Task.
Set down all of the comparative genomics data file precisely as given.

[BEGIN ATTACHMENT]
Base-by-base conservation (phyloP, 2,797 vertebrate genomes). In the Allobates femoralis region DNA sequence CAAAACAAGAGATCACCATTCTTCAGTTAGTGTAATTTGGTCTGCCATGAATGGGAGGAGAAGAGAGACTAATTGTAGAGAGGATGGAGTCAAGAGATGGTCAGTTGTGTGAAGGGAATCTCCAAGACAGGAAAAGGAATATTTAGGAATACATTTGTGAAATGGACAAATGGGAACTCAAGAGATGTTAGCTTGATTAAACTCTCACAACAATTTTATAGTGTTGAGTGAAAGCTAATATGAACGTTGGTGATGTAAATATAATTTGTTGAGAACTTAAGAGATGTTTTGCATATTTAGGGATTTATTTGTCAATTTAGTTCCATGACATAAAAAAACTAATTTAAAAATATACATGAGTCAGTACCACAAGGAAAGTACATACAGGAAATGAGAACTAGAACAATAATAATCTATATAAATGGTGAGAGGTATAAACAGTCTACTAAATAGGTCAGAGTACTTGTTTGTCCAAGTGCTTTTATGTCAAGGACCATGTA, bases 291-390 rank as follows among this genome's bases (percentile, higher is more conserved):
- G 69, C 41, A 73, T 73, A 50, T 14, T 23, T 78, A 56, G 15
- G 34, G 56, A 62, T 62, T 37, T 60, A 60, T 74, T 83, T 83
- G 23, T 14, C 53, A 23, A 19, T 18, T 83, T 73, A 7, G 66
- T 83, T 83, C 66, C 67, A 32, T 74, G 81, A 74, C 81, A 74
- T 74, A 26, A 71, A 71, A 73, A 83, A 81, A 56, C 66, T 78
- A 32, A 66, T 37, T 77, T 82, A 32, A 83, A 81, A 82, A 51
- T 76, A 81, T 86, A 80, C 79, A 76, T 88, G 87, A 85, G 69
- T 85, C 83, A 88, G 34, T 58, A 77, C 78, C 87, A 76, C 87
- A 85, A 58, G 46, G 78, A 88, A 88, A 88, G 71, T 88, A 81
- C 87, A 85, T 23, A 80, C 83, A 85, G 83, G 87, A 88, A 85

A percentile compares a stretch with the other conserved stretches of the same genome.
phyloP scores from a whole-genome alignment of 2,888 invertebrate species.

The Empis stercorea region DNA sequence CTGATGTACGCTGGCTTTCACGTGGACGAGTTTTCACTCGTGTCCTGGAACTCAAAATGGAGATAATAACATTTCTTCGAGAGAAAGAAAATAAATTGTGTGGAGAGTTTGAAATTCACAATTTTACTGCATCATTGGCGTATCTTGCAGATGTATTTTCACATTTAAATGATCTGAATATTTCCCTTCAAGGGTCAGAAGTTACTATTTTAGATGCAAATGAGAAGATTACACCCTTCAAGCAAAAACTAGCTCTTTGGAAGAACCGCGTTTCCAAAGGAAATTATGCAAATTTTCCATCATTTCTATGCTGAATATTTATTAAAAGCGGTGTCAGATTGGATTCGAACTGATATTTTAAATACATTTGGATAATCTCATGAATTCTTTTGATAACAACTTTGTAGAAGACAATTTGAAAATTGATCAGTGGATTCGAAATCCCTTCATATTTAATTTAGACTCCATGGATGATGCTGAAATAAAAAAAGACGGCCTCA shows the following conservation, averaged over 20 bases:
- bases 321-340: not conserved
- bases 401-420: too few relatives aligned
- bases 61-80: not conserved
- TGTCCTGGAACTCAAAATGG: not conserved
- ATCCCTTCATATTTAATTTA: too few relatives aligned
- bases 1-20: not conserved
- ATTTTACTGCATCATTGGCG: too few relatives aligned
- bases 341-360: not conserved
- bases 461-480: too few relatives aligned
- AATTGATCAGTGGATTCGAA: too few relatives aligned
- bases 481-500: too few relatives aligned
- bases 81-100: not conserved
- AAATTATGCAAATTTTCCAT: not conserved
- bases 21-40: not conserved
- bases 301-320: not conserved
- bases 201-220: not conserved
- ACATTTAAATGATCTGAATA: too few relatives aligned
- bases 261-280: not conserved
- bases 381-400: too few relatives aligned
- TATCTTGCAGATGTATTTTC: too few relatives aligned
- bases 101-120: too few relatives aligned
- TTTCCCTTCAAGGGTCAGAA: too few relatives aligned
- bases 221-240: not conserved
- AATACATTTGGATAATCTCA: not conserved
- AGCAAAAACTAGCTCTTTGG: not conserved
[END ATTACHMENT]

Base-by-base conservation (phyloP, 2,797 vertebrate genomes). In the Allobates femoralis region DNA sequence CAAAACAAGAGATCACCATTCTTCAGTTAGTGTAATTTGGTCTGCCATGAATGGGAGGAGAAGAGAGACTAATTGTAGAGAGGATGGAGTCAAGAGATGGTCAGTTGTGTGAAGGGAATCTCCAAGACAGGAAAAGGAATATTTAGGAATACATTTGTGAAATGGACAAATGGGAACTCAAGAGATGTTAGCTTGATTAAACTCTCACAACAATTTTATAGTGTTGAGTGAAAGCTAATATGAACGTTGGTGATGTAAATATAATTTGTTGAGAACTTAAGAGATGTTTTGCATATTTAGGGATTTATTTGTCAATTTAGTTCCATGACATAAAAAAACTAATTTAAAAATATACATGAGTCAGTACCACAAGGAAAGTACATACAGGAAATGAGAACTAGAACAATAATAATCTATATAAATGGTGAGAGGTATAAACAGTCTACTAAATAGGTCAGAGTACTTGTTTGTCCAAGTGCTTTTATGTCAAGGACCATGTA, bases 291-390 rank as follows among this genome's bases (percentile, higher is more conserved):
- G 69, C 41, A 73, T 73, A 50, T 14, T 23, T 78, A 56, G 15
- G 34, G 56, A 62, T 62, T 37, T 60, A 60, T 74, T 83, T 83
- G 23, T 14, C 53, A 23, A 19, T 18, T 83, T 73, A 7, G 66
- T 83, T 83, C 66, C 67, A 32, T 74, G 81, A 74, C 81, A 74
- T 74, A 26, A 71, A 71, A 73, A 83, A 81, A 56, C 66, T 78
- A 32, A 66, T 37, T 77, T 82, A 32, A 83, A 81, A 82, A 51
- T 76, A 81, T 86, A 80, C 79, A 76, T 88, G 87, A 85, G 69
- T 85, C 83, A 88, G 34, T 58, A 77, C 78, C 87, A 76, C 87
- A 85, A 58, G 46, G 78, A 88, A 88, A 88, G 71, T 88, A 81
- C 87, A 85, T 23, A 80, C 83, A 85, G 83, G 87, A 88, A 85

A percentile compares a stretch with the other conserved stretches of the same genome.
phyloP scores from a whole-genome alignment of 2,888 invertebrate species.

The Empis stercorea region DNA sequence CTGATGTACGCTGGCTTTCACGTGGACGAGTTTTCACTCGTGTCCTGGAACTCAAAATGGAGATAATAACATTTCTTCGAGAGAAAGAAAATAAATTGTGTGGAGAGTTTGAAATTCACAATTTTACTGCATCATTGGCGTATCTTGCAGATGTATTTTCACATTTAAATGATCTGAATATTTCCCTTCAAGGGTCAGAAGTTACTATTTTAGATGCAAATGAGAAGATTACACCCTTCAAGCAAAAACTAGCTCTTTGGAAGAACCGCGTTTCCAAAGGAAATTATGCAAATTTTCCATCATTTCTATGCTGAATATTTATTAAAAGCGGTGTCAGATTGGATTCGAACTGATATTTTAAATACATTTGGATAATCTCATGAATTCTTTTGATAACAACTTTGTAGAAGACAATTTGAAAATTGATCAGTGGATTCGAAATCCCTTCATATTTAATTTAGACTCCATGGATGATGCTGAAATAAAAAAAGACGGCCTCA shows the following conservation, averaged over 20 bases:
- bases 321-340: not conserved
- bases 401-420: too few relatives aligned
- bases 61-80: not conserved
- TGTCCTGGAACTCAAAATGG: not conserved
- ATCCCTTCATATTTAATTTA: too few relatives aligned
- bases 1-20: not conserved
- ATTTTACTGCATCATTGGCG: too few relatives aligned
- bases 341-360: not conserved
- bases 461-480: too few relatives aligned
- AATTGATCAGTGGATTCGAA: too few relatives aligned
- bases 481-500: too few relatives aligned
- bases 81-100: not conserved
- AAATTATGCAAATTTTCCAT: not conserved
- bases 21-40: not conserved
- bases 301-320: not conserved
- bases 201-220: not conserved
- ACATTTAAATGATCTGAATA: too few relatives aligned
- bases 261-280: not conserved
- bases 381-400: too few relatives aligned
- TATCTTGCAGATGTATTTTC: too few relatives aligned
- bases 101-120: too few relatives aligned
- TTTCCCTTCAAGGGTCAGAA: too few relatives aligned
- bases 221-240: not conserved
- AATACATTTGGATAATCTCA: not conserved
- AGCAAAAACTAGCTCTTTGG: not conserved